Kit Scott along with Jonathan Shapiera are our lived experience advisors.
Kit Scott is a listener. When the Western Australian Alliance to End Homelessness (WAAEH) gathers together for a Pulse Meeting Kit will seek out a new participant in the group. She is interested in your story no matter who you are.
From its early beginnings the WAAEH knew it was essential to have people with lived experience involved every step of the way.
For Kit, when positions for Lived Experience Advisor were advertised, she applied straight away.
“I wanted to use my skills for the greater good,” Kit explained.
“I researched what they were doing online, and I felt with my background I could bring healing and a perspective on how to prevent the contributory causes of homelessness.”
Kit has had to face and overcome many challenges throughout her life. Her experiences range from entrenched domestic family violence, poverty, Adverse Childhood Experiences (ACEs), homelessness, family suicide, addiction, intergenerational trauma, divorce, a benign brain tumour, mental illness and dyslexia.
“Pain travels through families until someone is ready to feel it, I’m feeling it and healing it,” Kit said.
Acknowledging, awareness raising, educating, healing and preventing Adverse Childhood Experiences (ACEs) is something Kit is passionate about. ACEs and toxic stress are linked to abuse, neglect and household dysfunction and there is clear evidence that links ACEs and the risk of experiencing homelessness.
The Canadian Observatory on Homelessness (Homeless Hub) published that ACEs, toxic stress and homelessness are shown to have strong correlations. The Observatory noted, “Homelessness is just one of many negative outcomes that correspond with an increase in ACEs.”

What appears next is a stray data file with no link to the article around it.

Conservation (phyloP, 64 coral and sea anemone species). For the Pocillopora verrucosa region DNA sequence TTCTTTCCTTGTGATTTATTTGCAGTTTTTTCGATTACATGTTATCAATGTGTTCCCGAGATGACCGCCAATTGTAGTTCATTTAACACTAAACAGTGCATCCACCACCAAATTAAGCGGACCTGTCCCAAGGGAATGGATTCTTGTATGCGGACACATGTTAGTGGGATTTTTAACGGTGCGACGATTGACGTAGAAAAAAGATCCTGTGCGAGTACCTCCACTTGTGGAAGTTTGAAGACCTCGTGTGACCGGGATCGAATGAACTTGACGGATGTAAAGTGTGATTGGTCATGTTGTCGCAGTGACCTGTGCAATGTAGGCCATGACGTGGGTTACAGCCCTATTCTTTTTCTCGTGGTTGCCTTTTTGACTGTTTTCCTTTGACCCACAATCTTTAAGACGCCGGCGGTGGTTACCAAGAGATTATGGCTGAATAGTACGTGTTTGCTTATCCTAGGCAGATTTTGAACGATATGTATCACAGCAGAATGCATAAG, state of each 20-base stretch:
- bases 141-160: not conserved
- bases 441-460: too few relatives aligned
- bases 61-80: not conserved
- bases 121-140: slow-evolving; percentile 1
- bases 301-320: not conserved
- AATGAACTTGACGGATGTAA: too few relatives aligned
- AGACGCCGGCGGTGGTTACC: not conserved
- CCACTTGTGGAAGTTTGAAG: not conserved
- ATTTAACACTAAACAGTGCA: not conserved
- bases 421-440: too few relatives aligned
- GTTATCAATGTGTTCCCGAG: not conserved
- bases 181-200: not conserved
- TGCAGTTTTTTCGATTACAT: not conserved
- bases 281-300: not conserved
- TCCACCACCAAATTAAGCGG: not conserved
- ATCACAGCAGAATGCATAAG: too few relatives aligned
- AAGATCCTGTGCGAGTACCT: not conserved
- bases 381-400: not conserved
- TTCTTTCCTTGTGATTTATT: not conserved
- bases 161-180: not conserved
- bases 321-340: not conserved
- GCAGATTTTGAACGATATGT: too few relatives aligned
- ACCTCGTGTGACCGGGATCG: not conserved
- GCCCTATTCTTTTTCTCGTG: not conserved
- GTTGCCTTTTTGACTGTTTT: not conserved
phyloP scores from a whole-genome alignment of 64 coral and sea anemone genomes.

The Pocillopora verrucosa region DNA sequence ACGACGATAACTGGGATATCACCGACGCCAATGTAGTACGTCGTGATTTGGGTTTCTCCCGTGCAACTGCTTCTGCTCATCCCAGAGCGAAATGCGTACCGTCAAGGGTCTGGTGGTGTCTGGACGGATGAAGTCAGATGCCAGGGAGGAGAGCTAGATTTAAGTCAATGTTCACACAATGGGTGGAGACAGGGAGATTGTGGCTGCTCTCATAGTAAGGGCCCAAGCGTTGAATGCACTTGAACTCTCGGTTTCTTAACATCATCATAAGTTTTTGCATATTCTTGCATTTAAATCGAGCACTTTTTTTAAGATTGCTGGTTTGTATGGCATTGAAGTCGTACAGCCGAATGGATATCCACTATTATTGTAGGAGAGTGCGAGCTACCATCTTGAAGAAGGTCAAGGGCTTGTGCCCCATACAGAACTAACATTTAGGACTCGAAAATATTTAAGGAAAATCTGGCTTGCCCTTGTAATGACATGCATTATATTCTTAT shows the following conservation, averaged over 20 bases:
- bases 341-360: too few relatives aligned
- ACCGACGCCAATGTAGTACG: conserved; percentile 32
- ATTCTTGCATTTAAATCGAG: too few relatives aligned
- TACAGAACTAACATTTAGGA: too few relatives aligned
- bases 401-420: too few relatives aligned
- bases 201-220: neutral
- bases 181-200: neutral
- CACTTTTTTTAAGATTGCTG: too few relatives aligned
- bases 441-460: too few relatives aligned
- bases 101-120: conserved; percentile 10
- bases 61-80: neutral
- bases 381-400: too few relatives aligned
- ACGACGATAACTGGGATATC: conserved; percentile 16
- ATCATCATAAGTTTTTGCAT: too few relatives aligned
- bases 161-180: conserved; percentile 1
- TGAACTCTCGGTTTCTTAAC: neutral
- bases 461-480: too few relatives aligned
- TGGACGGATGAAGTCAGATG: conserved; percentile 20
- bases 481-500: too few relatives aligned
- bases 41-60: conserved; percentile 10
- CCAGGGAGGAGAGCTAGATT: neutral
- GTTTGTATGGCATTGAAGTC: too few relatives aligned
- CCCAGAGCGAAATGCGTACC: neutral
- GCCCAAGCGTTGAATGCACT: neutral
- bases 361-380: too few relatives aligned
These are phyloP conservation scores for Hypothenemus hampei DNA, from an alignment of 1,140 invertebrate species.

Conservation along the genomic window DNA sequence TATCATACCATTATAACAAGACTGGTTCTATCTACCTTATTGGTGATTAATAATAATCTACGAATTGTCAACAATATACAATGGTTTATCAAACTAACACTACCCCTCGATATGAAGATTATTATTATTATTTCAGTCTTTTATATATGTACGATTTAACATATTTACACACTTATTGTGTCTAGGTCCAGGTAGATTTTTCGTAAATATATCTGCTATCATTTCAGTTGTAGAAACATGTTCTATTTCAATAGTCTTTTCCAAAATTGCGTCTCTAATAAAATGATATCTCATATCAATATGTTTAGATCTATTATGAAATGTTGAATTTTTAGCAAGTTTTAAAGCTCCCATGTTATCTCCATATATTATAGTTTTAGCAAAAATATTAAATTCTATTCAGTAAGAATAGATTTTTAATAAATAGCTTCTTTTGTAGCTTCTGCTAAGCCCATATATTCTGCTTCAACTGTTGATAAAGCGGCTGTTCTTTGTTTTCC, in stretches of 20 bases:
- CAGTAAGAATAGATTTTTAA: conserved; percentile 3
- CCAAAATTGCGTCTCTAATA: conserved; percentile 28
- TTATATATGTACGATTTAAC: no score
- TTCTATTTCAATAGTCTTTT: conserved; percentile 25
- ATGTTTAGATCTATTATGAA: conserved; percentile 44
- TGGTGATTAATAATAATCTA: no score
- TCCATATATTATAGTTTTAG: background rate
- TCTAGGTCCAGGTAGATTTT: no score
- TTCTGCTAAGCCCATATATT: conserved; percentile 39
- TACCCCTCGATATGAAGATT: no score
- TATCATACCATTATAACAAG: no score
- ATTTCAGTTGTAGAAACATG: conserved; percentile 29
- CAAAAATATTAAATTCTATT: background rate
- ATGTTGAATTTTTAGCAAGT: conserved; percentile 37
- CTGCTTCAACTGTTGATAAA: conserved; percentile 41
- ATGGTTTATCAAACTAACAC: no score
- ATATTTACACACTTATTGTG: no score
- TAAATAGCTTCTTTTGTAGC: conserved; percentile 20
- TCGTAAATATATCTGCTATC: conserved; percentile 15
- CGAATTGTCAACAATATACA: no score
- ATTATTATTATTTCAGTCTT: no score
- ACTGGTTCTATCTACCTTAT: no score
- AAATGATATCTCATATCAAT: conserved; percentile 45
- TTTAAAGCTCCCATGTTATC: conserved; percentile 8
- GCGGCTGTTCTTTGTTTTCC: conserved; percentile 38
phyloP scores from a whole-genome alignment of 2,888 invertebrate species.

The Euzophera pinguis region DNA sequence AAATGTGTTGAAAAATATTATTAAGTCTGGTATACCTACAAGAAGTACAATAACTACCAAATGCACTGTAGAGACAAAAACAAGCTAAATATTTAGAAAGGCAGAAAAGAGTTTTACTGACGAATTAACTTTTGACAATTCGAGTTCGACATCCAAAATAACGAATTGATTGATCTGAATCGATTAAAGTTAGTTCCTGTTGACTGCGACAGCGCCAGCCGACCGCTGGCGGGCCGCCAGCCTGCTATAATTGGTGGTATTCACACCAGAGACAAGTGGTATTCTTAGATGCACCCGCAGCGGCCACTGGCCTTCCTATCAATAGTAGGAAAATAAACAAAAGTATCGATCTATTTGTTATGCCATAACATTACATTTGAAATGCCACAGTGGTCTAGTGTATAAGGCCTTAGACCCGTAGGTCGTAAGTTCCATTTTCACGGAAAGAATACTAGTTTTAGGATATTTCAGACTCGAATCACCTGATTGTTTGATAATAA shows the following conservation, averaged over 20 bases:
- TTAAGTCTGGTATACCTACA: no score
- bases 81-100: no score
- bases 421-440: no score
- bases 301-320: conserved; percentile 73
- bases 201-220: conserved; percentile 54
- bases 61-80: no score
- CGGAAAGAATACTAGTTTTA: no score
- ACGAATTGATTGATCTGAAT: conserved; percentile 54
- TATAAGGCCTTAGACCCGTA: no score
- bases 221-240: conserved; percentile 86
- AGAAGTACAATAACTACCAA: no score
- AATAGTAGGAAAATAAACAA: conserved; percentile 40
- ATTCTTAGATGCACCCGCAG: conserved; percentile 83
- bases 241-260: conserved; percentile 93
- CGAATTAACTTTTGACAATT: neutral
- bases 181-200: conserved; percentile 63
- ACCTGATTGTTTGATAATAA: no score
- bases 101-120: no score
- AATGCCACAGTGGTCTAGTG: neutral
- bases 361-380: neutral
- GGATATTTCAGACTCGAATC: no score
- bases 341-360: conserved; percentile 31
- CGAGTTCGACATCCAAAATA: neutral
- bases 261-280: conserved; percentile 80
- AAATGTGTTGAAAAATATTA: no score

In 2018, Scotland became the first ACE aware nation much to the delight of Kit.
“Nurse practitioner Stephanie Dowden and I got together after I saw her present at a mental health professionals event addressing ACEs here in Western Australia,” said Kit.
“Together, we want to highlight the need to make WA the first ACE aware state in Australia. When I personally came across the term ACEs, I was able to see this was related to my depressed and suppressed emotional pain and childhood trauma.
“I found exercise, and I became a high-functioning exercise professional and exercise addict.
“The exercise helped me numb my body as a form of self-harm as I didn’t have the skills or tools back then to feel and heal.
I learnt from my parents, other adults and peers around me to suppress my emotions and pain.”
Since those times Kit is pleased recognition is growing.
“Through the power of Facebook, community connection locally and internationally it has been great to see people sharing resources and making connections that are helping those living with ACEs, whilst also showing evidence and practices in prevention,” explained Kit.
When it comes to formulating The Western Australian Strategy to End Homelessness, some issues may not have been considered without Kit’s input. Her concerns for the exploitation of homeless people came directly from personal experience.
“I highlighted how issues can arise when sharing a personal story in a media environment,” said Kit.
“I was part of a TV documentary and I became aware how teams of editors can cut parts of the story to fit a narrative which suits their project and not the individual’s story. It was a learning experience for me. I signed disclaimers without full comprehension of the ripple effects of sharing my face and my story on a national scale. There was no aftercare support and I feel organisations and media partners have a duty of care and moral obligation to support a person after a program has aired and to honour their story.”
This is just one example of the invaluable information that comes from a lived experience perspective.
Kit’s path of recovery, discovery and healing has helped her turn wounds into wisdom. Like everyone else in the Alliance she is committed to working towards ending homelessness in WA.
“Pain travels through families until someone is ready to feel it, I’m feeling it and healing it.”
- Kit Scott.